Therefore, to conclude, as the Spanish writer Enrique Santín said, “You remember the past. You live the present. You think the future”.

Somebody wrote an academic paper and quoted me

For several years now, I have subscribed to a site of academic publications and every time a new study is published on a subject of my interest, I receive a notification. But the notification I received last week was different because it was not a specific subject, but a name: mine.

According to the notice, a researcher in South America had written or quoted "Francisco Miraval." I must confess that at first, I was really confused. After all, who could have any interest in writing about me or quoting something I have said?

But then I reflected that I have been sharing my thoughts for many years (in fact, decades) and that perhaps someone, for reasons unknown to me, found in that pile of nonsense something of interest, perhaps because it strengthened an idea presented in his monograph or maybe because it contradicted that idea.

In other words, it would not be the first time that, when using me as an example, someone uses me as an example of what not to do, think, say, or believe. Be that as it may, someone had written an academic research paper and my name appeared in that document. I decided, then, to see the details.

It didn't take me long to discover that the research was indeed focused on what Francisco Miraval had said and done, but not me. The paper was about a lawyer of that name who lived in Spain in the 14th century. (Perhaps my ancestor, but I don't know.)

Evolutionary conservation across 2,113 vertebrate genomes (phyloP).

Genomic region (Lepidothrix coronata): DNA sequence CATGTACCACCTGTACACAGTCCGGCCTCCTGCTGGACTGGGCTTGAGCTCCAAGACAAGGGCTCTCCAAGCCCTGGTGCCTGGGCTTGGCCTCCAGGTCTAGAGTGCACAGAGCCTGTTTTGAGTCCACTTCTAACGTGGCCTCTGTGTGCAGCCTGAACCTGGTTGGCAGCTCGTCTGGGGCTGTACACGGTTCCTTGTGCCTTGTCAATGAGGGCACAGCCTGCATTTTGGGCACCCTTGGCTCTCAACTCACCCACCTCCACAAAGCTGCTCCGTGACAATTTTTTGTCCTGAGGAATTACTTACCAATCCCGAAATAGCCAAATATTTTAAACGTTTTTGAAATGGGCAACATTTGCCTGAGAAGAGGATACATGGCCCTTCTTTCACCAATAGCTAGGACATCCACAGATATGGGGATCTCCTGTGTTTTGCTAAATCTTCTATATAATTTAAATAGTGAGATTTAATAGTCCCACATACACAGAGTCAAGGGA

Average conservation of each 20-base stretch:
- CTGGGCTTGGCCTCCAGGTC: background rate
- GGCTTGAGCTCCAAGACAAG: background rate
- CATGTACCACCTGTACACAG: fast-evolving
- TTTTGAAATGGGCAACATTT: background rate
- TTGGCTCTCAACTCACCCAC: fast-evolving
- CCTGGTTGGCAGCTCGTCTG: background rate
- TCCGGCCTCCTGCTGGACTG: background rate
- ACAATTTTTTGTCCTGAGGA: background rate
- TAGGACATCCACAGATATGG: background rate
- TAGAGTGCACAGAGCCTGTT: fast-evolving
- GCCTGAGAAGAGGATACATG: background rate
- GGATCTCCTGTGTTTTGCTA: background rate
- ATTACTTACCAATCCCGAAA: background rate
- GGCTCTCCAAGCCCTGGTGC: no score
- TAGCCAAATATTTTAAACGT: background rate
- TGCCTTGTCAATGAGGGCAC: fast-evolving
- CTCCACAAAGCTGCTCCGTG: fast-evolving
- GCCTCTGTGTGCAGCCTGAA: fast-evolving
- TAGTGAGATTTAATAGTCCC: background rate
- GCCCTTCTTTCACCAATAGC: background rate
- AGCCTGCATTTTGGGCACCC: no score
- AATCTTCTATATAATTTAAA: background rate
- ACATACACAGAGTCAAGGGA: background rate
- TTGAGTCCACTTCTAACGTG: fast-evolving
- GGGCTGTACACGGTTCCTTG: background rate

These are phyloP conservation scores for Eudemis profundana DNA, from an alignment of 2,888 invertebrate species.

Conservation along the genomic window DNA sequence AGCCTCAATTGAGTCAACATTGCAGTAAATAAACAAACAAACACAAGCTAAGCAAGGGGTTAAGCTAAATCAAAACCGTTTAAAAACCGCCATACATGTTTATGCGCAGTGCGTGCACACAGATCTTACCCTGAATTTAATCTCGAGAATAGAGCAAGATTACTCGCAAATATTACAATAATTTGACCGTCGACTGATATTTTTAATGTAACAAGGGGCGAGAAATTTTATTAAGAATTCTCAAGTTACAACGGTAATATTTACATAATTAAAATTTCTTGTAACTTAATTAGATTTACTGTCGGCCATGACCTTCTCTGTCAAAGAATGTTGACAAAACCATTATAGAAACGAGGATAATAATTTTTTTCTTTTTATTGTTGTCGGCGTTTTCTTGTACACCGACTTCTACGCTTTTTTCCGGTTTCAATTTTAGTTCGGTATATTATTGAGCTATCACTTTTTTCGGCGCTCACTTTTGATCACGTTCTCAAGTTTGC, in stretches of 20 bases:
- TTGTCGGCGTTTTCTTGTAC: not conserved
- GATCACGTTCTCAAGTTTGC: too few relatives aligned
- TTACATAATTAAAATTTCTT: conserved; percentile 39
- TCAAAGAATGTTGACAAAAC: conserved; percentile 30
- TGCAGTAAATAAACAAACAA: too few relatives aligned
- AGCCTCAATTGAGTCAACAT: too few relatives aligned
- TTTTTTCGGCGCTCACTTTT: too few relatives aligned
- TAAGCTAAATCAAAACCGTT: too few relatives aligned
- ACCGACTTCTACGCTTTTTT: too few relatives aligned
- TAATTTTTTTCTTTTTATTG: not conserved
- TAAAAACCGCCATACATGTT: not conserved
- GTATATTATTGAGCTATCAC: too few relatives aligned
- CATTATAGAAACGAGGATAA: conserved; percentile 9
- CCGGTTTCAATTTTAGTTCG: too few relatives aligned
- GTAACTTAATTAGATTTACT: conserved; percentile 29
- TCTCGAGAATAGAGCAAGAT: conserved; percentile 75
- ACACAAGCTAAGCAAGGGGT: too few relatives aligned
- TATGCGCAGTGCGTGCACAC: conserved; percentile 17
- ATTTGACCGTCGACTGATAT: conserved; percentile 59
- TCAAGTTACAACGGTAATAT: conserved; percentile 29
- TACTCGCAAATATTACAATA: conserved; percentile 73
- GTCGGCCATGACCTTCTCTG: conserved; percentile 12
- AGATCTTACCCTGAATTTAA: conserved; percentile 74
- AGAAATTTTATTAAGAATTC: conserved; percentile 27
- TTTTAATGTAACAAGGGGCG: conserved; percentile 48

Then I discovered something else and, I think, something of greater importance: I had fallen into the trap of allowing my ego being played with, of my vanity being encouraged, of my self-deception being perpetuated as if I were an important person. 

In short, I saw my name and thought that the paper was about me, as if I were the only one with that name (which I share with my father and my grandfather) or as if I were unique. And I did not like that discovery because it revealed to me that, no matter how many years one dedicates to philosophy and meditation, everything can be lost in a moment of vanity.

And it is no excuse to say that we live in an era of exaltation of vanity, of exacerbated "Likes", of "Wake me up when I am a celebrity." If we cannot see that deceit and that illusion, if the simple fact that someone uses our name makes us believe we are important, then we are doomed to live trapped in out addiction to narcissism.

That is why, although I do not know the author of the study on "Francisco Miraval", I thank her at a distance and without her knowing of my gratitude because she wrote about "the other" Francisco Miraval, the historical, so influential that 700 years later people still talk about him.

I, for my part, received another lesson on how close stupidity is to wisdom. So close, they always go together.

What can we sow today that could be successfully harvested in 2000 years?

In a recent report in the specialized journal Science Advances, it indicates that seeds that remained in the soil of Judea 2000 years ago were successfully cultivated, growing and bearing fruit. Although this is not the first experiment of its kind, the result leads to the question: what are we sowing today that can be harvested within two millennia?

Let's be honest: most of what we do is so irrelevant, so superficial and also so trivial that even we forget that we have done it. Therefore, hardly anything we do today or say will become of interest to archaeologists and anthropologists of the future.

But we can ask ourselves, what made six seeds of the past could be grown in our time? The answer is simple: they had been kept in such a way that not even the passing of the centuries made them lose their ability to germinate.

Another recent report, in this case disseminated by the Archaeological Park of Pompeii (Italy) indicates that the aqueducts built by the Romans 2000 years ago so that the rain fallen in the center of that ancient city was discharged into the sea are preserved in such good state that now, two millennia later, they are used for the same purpose.